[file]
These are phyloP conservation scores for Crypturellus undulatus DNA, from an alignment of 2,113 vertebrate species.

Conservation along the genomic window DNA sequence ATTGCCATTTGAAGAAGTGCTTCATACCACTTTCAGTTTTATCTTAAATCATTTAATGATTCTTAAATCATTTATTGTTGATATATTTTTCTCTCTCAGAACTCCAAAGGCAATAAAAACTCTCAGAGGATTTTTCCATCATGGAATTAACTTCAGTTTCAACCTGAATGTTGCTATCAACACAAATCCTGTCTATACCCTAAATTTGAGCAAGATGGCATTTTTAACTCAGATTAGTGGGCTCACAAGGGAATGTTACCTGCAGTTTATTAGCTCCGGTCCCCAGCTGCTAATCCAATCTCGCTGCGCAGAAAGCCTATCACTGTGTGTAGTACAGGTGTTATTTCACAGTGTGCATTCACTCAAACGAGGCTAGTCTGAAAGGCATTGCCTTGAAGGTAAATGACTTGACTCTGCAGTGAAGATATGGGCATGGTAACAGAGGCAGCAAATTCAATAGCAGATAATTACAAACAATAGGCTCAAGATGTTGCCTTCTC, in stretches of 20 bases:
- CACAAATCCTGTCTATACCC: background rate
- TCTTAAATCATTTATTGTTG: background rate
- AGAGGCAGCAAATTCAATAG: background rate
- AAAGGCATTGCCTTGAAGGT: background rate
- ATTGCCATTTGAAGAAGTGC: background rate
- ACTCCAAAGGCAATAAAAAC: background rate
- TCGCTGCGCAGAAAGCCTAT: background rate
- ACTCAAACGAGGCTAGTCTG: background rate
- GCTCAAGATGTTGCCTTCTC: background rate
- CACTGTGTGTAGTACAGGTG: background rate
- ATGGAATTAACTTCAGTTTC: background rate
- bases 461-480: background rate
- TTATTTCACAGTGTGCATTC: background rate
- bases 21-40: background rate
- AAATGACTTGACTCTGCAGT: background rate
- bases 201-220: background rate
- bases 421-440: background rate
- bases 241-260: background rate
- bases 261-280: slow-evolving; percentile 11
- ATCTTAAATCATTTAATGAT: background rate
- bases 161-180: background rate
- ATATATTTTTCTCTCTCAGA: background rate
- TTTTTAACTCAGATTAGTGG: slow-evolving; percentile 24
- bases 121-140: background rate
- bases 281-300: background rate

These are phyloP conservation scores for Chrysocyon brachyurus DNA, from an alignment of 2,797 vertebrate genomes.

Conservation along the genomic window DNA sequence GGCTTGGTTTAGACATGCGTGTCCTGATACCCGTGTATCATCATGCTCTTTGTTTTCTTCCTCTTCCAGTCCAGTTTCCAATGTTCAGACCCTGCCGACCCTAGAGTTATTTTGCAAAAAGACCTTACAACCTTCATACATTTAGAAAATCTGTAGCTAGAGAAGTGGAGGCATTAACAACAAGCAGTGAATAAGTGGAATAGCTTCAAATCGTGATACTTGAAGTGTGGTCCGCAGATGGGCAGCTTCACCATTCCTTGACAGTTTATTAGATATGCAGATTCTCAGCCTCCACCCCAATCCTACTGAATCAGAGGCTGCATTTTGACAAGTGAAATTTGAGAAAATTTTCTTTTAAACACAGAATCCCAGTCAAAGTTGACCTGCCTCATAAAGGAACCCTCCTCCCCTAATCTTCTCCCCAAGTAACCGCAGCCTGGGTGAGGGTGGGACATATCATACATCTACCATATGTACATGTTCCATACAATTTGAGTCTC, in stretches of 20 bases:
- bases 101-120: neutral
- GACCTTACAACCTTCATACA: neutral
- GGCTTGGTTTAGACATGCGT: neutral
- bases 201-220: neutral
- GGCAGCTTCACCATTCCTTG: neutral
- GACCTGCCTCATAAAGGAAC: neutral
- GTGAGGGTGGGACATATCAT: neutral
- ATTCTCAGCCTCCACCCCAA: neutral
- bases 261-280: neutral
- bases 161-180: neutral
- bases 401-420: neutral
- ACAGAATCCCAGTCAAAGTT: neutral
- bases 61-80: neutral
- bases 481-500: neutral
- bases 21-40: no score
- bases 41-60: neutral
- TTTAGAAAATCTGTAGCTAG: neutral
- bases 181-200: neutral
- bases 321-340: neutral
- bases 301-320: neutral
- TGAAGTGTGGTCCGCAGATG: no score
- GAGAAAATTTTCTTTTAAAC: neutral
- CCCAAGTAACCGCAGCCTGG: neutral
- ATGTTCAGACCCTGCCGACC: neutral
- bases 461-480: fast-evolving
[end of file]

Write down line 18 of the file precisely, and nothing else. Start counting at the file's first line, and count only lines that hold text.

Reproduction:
- bases 201-220: background rate